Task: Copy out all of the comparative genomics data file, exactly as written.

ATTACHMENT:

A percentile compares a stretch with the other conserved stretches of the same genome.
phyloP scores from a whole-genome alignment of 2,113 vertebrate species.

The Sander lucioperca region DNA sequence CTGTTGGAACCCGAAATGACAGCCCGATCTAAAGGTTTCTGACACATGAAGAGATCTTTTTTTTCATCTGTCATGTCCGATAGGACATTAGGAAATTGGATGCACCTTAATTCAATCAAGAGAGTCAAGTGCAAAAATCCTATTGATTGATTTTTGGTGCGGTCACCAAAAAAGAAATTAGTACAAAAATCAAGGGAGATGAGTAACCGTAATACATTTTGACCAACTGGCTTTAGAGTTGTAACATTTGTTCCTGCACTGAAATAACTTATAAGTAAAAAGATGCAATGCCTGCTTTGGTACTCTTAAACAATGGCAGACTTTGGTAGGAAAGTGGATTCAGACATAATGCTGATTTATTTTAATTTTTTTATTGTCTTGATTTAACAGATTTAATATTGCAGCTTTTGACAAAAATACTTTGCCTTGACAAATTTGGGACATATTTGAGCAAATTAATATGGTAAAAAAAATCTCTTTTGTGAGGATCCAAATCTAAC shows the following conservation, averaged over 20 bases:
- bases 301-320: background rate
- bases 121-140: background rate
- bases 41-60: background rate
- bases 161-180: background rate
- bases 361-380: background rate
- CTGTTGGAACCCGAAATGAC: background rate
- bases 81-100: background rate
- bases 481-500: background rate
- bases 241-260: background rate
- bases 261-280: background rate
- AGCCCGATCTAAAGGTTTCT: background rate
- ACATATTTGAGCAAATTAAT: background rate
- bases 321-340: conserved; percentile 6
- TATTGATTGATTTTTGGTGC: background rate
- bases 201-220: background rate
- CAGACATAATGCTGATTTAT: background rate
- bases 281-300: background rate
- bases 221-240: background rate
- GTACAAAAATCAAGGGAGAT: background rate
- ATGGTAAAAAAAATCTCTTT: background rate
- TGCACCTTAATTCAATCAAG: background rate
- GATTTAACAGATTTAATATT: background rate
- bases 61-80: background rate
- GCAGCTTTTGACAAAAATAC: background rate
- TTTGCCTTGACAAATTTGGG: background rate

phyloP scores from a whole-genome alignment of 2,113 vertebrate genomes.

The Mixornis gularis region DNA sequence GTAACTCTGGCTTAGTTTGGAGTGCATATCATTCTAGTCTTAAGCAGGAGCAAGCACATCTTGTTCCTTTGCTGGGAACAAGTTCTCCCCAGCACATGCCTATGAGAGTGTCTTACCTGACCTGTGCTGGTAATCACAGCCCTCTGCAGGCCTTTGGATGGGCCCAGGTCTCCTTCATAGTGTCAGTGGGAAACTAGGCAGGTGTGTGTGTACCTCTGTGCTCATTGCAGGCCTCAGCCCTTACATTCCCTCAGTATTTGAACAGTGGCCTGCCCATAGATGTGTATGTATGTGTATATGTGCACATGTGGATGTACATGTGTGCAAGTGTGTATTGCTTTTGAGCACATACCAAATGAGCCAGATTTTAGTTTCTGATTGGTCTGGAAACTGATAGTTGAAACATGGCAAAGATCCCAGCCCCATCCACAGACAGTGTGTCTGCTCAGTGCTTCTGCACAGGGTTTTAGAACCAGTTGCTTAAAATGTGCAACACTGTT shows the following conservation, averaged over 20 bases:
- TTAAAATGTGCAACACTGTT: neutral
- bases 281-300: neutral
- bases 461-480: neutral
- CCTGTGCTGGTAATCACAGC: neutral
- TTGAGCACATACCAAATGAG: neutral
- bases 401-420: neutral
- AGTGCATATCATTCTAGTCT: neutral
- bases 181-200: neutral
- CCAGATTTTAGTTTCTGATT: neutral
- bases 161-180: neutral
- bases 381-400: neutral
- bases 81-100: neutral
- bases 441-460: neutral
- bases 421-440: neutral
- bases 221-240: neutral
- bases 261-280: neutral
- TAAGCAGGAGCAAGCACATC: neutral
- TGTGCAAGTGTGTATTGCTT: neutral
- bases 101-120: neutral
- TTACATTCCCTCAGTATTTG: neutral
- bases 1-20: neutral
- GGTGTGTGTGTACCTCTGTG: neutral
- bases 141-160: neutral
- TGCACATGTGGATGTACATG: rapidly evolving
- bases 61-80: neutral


A percentile compares a stretch with the other conserved stretches of the same genome.
phyloP scores from a whole-genome alignment of 2,113 vertebrate species.

The Sander lucioperca region DNA sequence CTGTTGGAACCCGAAATGACAGCCCGATCTAAAGGTTTCTGACACATGAAGAGATCTTTTTTTTCATCTGTCATGTCCGATAGGACATTAGGAAATTGGATGCACCTTAATTCAATCAAGAGAGTCAAGTGCAAAAATCCTATTGATTGATTTTTGGTGCGGTCACCAAAAAAGAAATTAGTACAAAAATCAAGGGAGATGAGTAACCGTAATACATTTTGACCAACTGGCTTTAGAGTTGTAACATTTGTTCCTGCACTGAAATAACTTATAAGTAAAAAGATGCAATGCCTGCTTTGGTACTCTTAAACAATGGCAGACTTTGGTAGGAAAGTGGATTCAGACATAATGCTGATTTATTTTAATTTTTTTATTGTCTTGATTTAACAGATTTAATATTGCAGCTTTTGACAAAAATACTTTGCCTTGACAAATTTGGGACATATTTGAGCAAATTAATATGGTAAAAAAAATCTCTTTTGTGAGGATCCAAATCTAAC shows the following conservation, averaged over 20 bases:
- bases 301-320: background rate
- bases 121-140: background rate
- bases 41-60: background rate
- bases 161-180: background rate
- bases 361-380: background rate
- CTGTTGGAACCCGAAATGAC: background rate
- bases 81-100: background rate
- bases 481-500: background rate
- bases 241-260: background rate
- bases 261-280: background rate
- AGCCCGATCTAAAGGTTTCT: background rate
- ACATATTTGAGCAAATTAAT: background rate
- bases 321-340: conserved; percentile 6
- TATTGATTGATTTTTGGTGC: background rate
- bases 201-220: background rate
- CAGACATAATGCTGATTTAT: background rate
- bases 281-300: background rate
- bases 221-240: background rate
- GTACAAAAATCAAGGGAGAT: background rate
- ATGGTAAAAAAAATCTCTTT: background rate
- TGCACCTTAATTCAATCAAG: background rate
- GATTTAACAGATTTAATATT: background rate
- bases 61-80: background rate
- GCAGCTTTTGACAAAAATAC: background rate
- TTTGCCTTGACAAATTTGGG: background rate

phyloP scores from a whole-genome alignment of 2,113 vertebrate genomes.

The Mixornis gularis region DNA sequence GTAACTCTGGCTTAGTTTGGAGTGCATATCATTCTAGTCTTAAGCAGGAGCAAGCACATCTTGTTCCTTTGCTGGGAACAAGTTCTCCCCAGCACATGCCTATGAGAGTGTCTTACCTGACCTGTGCTGGTAATCACAGCCCTCTGCAGGCCTTTGGATGGGCCCAGGTCTCCTTCATAGTGTCAGTGGGAAACTAGGCAGGTGTGTGTGTACCTCTGTGCTCATTGCAGGCCTCAGCCCTTACATTCCCTCAGTATTTGAACAGTGGCCTGCCCATAGATGTGTATGTATGTGTATATGTGCACATGTGGATGTACATGTGTGCAAGTGTGTATTGCTTTTGAGCACATACCAAATGAGCCAGATTTTAGTTTCTGATTGGTCTGGAAACTGATAGTTGAAACATGGCAAAGATCCCAGCCCCATCCACAGACAGTGTGTCTGCTCAGTGCTTCTGCACAGGGTTTTAGAACCAGTTGCTTAAAATGTGCAACACTGTT shows the following conservation, averaged over 20 bases:
- TTAAAATGTGCAACACTGTT: neutral
- bases 281-300: neutral
- bases 461-480: neutral
- CCTGTGCTGGTAATCACAGC: neutral
- TTGAGCACATACCAAATGAG: neutral
- bases 401-420: neutral
- AGTGCATATCATTCTAGTCT: neutral
- bases 181-200: neutral
- CCAGATTTTAGTTTCTGATT: neutral
- bases 161-180: neutral
- bases 381-400: neutral
- bases 81-100: neutral
- bases 441-460: neutral
- bases 421-440: neutral
- bases 221-240: neutral
- bases 261-280: neutral
- TAAGCAGGAGCAAGCACATC: neutral
- TGTGCAAGTGTGTATTGCTT: neutral
- bases 101-120: neutral
- TTACATTCCCTCAGTATTTG: neutral
- bases 1-20: neutral
- GGTGTGTGTGTACCTCTGTG: neutral
- bases 141-160: neutral
- TGCACATGTGGATGTACATG: rapidly evolving
- bases 61-80: neutral